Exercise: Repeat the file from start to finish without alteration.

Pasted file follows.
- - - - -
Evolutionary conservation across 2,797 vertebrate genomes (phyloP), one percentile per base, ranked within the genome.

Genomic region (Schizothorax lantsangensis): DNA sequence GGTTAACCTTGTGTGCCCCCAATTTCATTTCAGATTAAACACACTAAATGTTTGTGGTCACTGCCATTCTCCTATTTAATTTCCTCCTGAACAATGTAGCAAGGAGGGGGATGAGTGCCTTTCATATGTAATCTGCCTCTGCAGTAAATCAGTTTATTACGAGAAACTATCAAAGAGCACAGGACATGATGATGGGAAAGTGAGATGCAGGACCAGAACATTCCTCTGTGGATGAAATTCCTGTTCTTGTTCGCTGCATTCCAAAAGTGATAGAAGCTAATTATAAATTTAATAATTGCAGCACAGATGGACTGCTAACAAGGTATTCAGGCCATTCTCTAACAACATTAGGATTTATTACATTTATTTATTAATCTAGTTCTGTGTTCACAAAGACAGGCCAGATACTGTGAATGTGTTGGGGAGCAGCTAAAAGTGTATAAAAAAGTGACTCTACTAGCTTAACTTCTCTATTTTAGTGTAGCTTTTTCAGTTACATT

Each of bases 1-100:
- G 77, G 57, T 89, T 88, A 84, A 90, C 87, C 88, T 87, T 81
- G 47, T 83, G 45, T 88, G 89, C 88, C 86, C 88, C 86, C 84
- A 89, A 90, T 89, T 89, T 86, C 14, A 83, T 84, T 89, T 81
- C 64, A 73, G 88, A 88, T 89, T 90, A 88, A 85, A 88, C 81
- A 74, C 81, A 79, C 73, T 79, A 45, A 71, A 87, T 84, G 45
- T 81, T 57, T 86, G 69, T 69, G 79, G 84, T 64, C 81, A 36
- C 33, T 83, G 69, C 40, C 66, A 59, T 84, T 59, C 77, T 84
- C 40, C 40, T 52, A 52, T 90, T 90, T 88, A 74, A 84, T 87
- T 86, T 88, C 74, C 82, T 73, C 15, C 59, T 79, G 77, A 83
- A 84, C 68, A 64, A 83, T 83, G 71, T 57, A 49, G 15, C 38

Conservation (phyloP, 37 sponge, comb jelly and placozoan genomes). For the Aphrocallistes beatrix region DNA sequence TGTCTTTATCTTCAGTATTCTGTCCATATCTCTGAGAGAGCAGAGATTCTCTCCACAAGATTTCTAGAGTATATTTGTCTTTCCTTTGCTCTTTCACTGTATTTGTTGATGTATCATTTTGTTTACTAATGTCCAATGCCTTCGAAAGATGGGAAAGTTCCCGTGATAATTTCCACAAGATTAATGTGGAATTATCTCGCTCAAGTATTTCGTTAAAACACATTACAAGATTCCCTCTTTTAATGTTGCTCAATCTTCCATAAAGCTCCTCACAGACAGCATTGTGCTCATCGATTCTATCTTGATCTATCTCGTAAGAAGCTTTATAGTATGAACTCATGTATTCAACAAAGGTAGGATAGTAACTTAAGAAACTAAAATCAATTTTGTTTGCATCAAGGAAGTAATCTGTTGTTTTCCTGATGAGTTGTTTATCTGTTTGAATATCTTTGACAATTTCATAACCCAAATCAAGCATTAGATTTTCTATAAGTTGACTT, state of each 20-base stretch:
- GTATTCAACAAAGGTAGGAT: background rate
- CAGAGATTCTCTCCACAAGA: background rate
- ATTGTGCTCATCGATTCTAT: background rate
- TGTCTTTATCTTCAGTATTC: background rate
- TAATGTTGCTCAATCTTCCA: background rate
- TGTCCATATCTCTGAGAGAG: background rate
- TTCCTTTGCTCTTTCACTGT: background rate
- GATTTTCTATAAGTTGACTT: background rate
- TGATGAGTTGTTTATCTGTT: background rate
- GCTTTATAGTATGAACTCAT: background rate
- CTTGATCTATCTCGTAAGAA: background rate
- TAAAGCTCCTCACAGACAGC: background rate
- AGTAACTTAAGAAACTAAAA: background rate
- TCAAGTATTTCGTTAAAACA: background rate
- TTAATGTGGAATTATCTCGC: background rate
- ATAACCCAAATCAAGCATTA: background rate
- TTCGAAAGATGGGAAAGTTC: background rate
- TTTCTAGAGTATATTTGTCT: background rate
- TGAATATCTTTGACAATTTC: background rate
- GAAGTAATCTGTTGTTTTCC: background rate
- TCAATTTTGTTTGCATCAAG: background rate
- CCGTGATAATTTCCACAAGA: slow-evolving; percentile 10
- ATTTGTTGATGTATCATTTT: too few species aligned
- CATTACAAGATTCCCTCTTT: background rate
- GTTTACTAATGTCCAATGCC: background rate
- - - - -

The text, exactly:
Evolutionary conservation across 2,797 vertebrate genomes (phyloP), one percentile per base, ranked within the genome.

Genomic region (Schizothorax lantsangensis): DNA sequence GGTTAACCTTGTGTGCCCCCAATTTCATTTCAGATTAAACACACTAAATGTTTGTGGTCACTGCCATTCTCCTATTTAATTTCCTCCTGAACAATGTAGCAAGGAGGGGGATGAGTGCCTTTCATATGTAATCTGCCTCTGCAGTAAATCAGTTTATTACGAGAAACTATCAAAGAGCACAGGACATGATGATGGGAAAGTGAGATGCAGGACCAGAACATTCCTCTGTGGATGAAATTCCTGTTCTTGTTCGCTGCATTCCAAAAGTGATAGAAGCTAATTATAAATTTAATAATTGCAGCACAGATGGACTGCTAACAAGGTATTCAGGCCATTCTCTAACAACATTAGGATTTATTACATTTATTTATTAATCTAGTTCTGTGTTCACAAAGACAGGCCAGATACTGTGAATGTGTTGGGGAGCAGCTAAAAGTGTATAAAAAAGTGACTCTACTAGCTTAACTTCTCTATTTTAGTGTAGCTTTTTCAGTTACATT

Each of bases 1-100:
- G 77, G 57, T 89, T 88, A 84, A 90, C 87, C 88, T 87, T 81
- G 47, T 83, G 45, T 88, G 89, C 88, C 86, C 88, C 86, C 84
- A 89, A 90, T 89, T 89, T 86, C 14, A 83, T 84, T 89, T 81
- C 64, A 73, G 88, A 88, T 89, T 90, A 88, A 85, A 88, C 81
- A 74, C 81, A 79, C 73, T 79, A 45, A 71, A 87, T 84, G 45
- T 81, T 57, T 86, G 69, T 69, G 79, G 84, T 64, C 81, A 36
- C 33, T 83, G 69, C 40, C 66, A 59, T 84, T 59, C 77, T 84
- C 40, C 40, T 52, A 52, T 90, T 90, T 88, A 74, A 84, T 87
- T 86, T 88, C 74, C 82, T 73, C 15, C 59, T 79, G 77, A 83
- A 84, C 68, A 64, A 83, T 83, G 71, T 57, A 49, G 15, C 38

Conservation (phyloP, 37 sponge, comb jelly and placozoan genomes). For the Aphrocallistes beatrix region DNA sequence TGTCTTTATCTTCAGTATTCTGTCCATATCTCTGAGAGAGCAGAGATTCTCTCCACAAGATTTCTAGAGTATATTTGTCTTTCCTTTGCTCTTTCACTGTATTTGTTGATGTATCATTTTGTTTACTAATGTCCAATGCCTTCGAAAGATGGGAAAGTTCCCGTGATAATTTCCACAAGATTAATGTGGAATTATCTCGCTCAAGTATTTCGTTAAAACACATTACAAGATTCCCTCTTTTAATGTTGCTCAATCTTCCATAAAGCTCCTCACAGACAGCATTGTGCTCATCGATTCTATCTTGATCTATCTCGTAAGAAGCTTTATAGTATGAACTCATGTATTCAACAAAGGTAGGATAGTAACTTAAGAAACTAAAATCAATTTTGTTTGCATCAAGGAAGTAATCTGTTGTTTTCCTGATGAGTTGTTTATCTGTTTGAATATCTTTGACAATTTCATAACCCAAATCAAGCATTAGATTTTCTATAAGTTGACTT, state of each 20-base stretch:
- GTATTCAACAAAGGTAGGAT: background rate
- CAGAGATTCTCTCCACAAGA: background rate
- ATTGTGCTCATCGATTCTAT: background rate
- TGTCTTTATCTTCAGTATTC: background rate
- TAATGTTGCTCAATCTTCCA: background rate
- TGTCCATATCTCTGAGAGAG: background rate
- TTCCTTTGCTCTTTCACTGT: background rate
- GATTTTCTATAAGTTGACTT: background rate
- TGATGAGTTGTTTATCTGTT: background rate
- GCTTTATAGTATGAACTCAT: background rate
- CTTGATCTATCTCGTAAGAA: background rate
- TAAAGCTCCTCACAGACAGC: background rate
- AGTAACTTAAGAAACTAAAA: background rate
- TCAAGTATTTCGTTAAAACA: background rate
- TTAATGTGGAATTATCTCGC: background rate
- ATAACCCAAATCAAGCATTA: background rate
- TTCGAAAGATGGGAAAGTTC: background rate
- TTTCTAGAGTATATTTGTCT: background rate
- TGAATATCTTTGACAATTTC: background rate
- GAAGTAATCTGTTGTTTTCC: background rate
- TCAATTTTGTTTGCATCAAG: background rate
- CCGTGATAATTTCCACAAGA: slow-evolving; percentile 10
- ATTTGTTGATGTATCATTTT: too few species aligned
- CATTACAAGATTCCCTCTTT: background rate
- GTTTACTAATGTCCAATGCC: background rate